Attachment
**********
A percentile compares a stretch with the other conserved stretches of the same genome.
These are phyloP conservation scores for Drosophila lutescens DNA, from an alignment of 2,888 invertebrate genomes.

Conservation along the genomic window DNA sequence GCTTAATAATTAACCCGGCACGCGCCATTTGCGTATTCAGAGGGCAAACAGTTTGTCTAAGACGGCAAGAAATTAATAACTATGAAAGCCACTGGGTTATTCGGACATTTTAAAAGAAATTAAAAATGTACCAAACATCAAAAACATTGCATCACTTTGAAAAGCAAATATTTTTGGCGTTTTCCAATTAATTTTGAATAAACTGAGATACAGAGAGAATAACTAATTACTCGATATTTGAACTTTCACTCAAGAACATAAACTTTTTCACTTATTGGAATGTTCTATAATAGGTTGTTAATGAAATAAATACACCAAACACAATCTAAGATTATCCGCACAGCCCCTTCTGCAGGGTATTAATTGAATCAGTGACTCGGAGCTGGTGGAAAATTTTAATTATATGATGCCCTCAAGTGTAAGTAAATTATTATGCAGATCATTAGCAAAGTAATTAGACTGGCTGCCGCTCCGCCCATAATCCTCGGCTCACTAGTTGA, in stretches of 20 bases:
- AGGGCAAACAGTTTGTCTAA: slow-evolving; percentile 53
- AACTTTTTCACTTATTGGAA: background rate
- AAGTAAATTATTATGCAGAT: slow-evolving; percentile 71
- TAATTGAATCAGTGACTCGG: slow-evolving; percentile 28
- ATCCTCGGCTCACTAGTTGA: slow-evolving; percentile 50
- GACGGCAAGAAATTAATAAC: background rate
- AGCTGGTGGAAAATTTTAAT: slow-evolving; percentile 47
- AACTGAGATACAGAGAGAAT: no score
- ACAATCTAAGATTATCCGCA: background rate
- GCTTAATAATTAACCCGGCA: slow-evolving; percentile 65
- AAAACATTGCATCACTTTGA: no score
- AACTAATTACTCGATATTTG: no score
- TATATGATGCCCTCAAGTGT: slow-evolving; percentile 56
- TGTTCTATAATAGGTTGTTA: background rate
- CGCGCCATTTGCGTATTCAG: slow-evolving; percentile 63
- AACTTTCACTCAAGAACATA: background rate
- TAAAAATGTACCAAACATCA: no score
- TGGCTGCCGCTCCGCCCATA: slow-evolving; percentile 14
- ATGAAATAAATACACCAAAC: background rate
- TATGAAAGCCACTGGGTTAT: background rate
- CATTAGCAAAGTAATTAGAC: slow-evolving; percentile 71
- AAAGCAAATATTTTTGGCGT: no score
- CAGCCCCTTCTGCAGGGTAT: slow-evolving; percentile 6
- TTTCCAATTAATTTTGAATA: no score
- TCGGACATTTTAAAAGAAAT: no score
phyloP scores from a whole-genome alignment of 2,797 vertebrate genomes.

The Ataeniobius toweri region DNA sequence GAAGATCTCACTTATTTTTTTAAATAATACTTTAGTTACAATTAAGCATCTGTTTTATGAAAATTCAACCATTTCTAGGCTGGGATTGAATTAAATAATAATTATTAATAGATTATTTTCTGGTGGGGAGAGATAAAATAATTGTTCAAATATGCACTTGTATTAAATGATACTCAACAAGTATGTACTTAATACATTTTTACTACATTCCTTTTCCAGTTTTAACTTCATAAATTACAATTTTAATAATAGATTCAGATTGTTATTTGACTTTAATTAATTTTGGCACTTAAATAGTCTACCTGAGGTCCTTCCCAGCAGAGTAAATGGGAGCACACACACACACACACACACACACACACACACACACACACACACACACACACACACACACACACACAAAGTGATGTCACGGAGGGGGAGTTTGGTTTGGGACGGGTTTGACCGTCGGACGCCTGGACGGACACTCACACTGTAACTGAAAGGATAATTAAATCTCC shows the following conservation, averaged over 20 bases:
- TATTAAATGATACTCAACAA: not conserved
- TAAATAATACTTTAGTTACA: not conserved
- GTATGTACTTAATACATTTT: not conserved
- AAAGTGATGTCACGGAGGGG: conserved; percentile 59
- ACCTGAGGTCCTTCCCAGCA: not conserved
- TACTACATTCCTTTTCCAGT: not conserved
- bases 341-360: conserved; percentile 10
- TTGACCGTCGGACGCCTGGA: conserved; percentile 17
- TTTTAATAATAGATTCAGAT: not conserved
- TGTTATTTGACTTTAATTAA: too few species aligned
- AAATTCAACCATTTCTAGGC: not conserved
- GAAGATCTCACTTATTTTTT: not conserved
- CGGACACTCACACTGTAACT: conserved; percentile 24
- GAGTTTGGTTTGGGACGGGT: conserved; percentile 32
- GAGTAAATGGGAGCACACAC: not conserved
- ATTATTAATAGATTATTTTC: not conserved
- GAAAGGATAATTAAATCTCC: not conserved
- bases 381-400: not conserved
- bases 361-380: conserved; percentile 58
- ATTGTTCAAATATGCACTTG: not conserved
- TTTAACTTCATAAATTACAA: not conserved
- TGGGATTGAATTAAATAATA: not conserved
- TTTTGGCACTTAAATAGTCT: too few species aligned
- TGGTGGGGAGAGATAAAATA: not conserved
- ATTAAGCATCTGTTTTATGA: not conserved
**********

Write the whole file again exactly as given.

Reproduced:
A percentile compares a stretch with the other conserved stretches of the same genome.
These are phyloP conservation scores for Drosophila lutescens DNA, from an alignment of 2,888 invertebrate genomes.

Conservation along the genomic window DNA sequence GCTTAATAATTAACCCGGCACGCGCCATTTGCGTATTCAGAGGGCAAACAGTTTGTCTAAGACGGCAAGAAATTAATAACTATGAAAGCCACTGGGTTATTCGGACATTTTAAAAGAAATTAAAAATGTACCAAACATCAAAAACATTGCATCACTTTGAAAAGCAAATATTTTTGGCGTTTTCCAATTAATTTTGAATAAACTGAGATACAGAGAGAATAACTAATTACTCGATATTTGAACTTTCACTCAAGAACATAAACTTTTTCACTTATTGGAATGTTCTATAATAGGTTGTTAATGAAATAAATACACCAAACACAATCTAAGATTATCCGCACAGCCCCTTCTGCAGGGTATTAATTGAATCAGTGACTCGGAGCTGGTGGAAAATTTTAATTATATGATGCCCTCAAGTGTAAGTAAATTATTATGCAGATCATTAGCAAAGTAATTAGACTGGCTGCCGCTCCGCCCATAATCCTCGGCTCACTAGTTGA, in stretches of 20 bases:
- AGGGCAAACAGTTTGTCTAA: slow-evolving; percentile 53
- AACTTTTTCACTTATTGGAA: background rate
- AAGTAAATTATTATGCAGAT: slow-evolving; percentile 71
- TAATTGAATCAGTGACTCGG: slow-evolving; percentile 28
- ATCCTCGGCTCACTAGTTGA: slow-evolving; percentile 50
- GACGGCAAGAAATTAATAAC: background rate
- AGCTGGTGGAAAATTTTAAT: slow-evolving; percentile 47
- AACTGAGATACAGAGAGAAT: no score
- ACAATCTAAGATTATCCGCA: background rate
- GCTTAATAATTAACCCGGCA: slow-evolving; percentile 65
- AAAACATTGCATCACTTTGA: no score
- AACTAATTACTCGATATTTG: no score
- TATATGATGCCCTCAAGTGT: slow-evolving; percentile 56
- TGTTCTATAATAGGTTGTTA: background rate
- CGCGCCATTTGCGTATTCAG: slow-evolving; percentile 63
- AACTTTCACTCAAGAACATA: background rate
- TAAAAATGTACCAAACATCA: no score
- TGGCTGCCGCTCCGCCCATA: slow-evolving; percentile 14
- ATGAAATAAATACACCAAAC: background rate
- TATGAAAGCCACTGGGTTAT: background rate
- CATTAGCAAAGTAATTAGAC: slow-evolving; percentile 71
- AAAGCAAATATTTTTGGCGT: no score
- CAGCCCCTTCTGCAGGGTAT: slow-evolving; percentile 6
- TTTCCAATTAATTTTGAATA: no score
- TCGGACATTTTAAAAGAAAT: no score
phyloP scores from a whole-genome alignment of 2,797 vertebrate genomes.

The Ataeniobius toweri region DNA sequence GAAGATCTCACTTATTTTTTTAAATAATACTTTAGTTACAATTAAGCATCTGTTTTATGAAAATTCAACCATTTCTAGGCTGGGATTGAATTAAATAATAATTATTAATAGATTATTTTCTGGTGGGGAGAGATAAAATAATTGTTCAAATATGCACTTGTATTAAATGATACTCAACAAGTATGTACTTAATACATTTTTACTACATTCCTTTTCCAGTTTTAACTTCATAAATTACAATTTTAATAATAGATTCAGATTGTTATTTGACTTTAATTAATTTTGGCACTTAAATAGTCTACCTGAGGTCCTTCCCAGCAGAGTAAATGGGAGCACACACACACACACACACACACACACACACACACACACACACACACACACACACACACACACACACAAAGTGATGTCACGGAGGGGGAGTTTGGTTTGGGACGGGTTTGACCGTCGGACGCCTGGACGGACACTCACACTGTAACTGAAAGGATAATTAAATCTCC shows the following conservation, averaged over 20 bases:
- TATTAAATGATACTCAACAA: not conserved
- TAAATAATACTTTAGTTACA: not conserved
- GTATGTACTTAATACATTTT: not conserved
- AAAGTGATGTCACGGAGGGG: conserved; percentile 59
- ACCTGAGGTCCTTCCCAGCA: not conserved
- TACTACATTCCTTTTCCAGT: not conserved
- bases 341-360: conserved; percentile 10
- TTGACCGTCGGACGCCTGGA: conserved; percentile 17
- TTTTAATAATAGATTCAGAT: not conserved
- TGTTATTTGACTTTAATTAA: too few species aligned
- AAATTCAACCATTTCTAGGC: not conserved
- GAAGATCTCACTTATTTTTT: not conserved
- CGGACACTCACACTGTAACT: conserved; percentile 24
- GAGTTTGGTTTGGGACGGGT: conserved; percentile 32
- GAGTAAATGGGAGCACACAC: not conserved
- ATTATTAATAGATTATTTTC: not conserved
- GAAAGGATAATTAAATCTCC: not conserved
- bases 381-400: not conserved
- bases 361-380: conserved; percentile 58
- ATTGTTCAAATATGCACTTG: not conserved
- TTTAACTTCATAAATTACAA: not conserved
- TGGGATTGAATTAAATAATA: not conserved
- TTTTGGCACTTAAATAGTCT: too few species aligned
- TGGTGGGGAGAGATAAAATA: not conserved
- ATTAAGCATCTGTTTTATGA: not conserved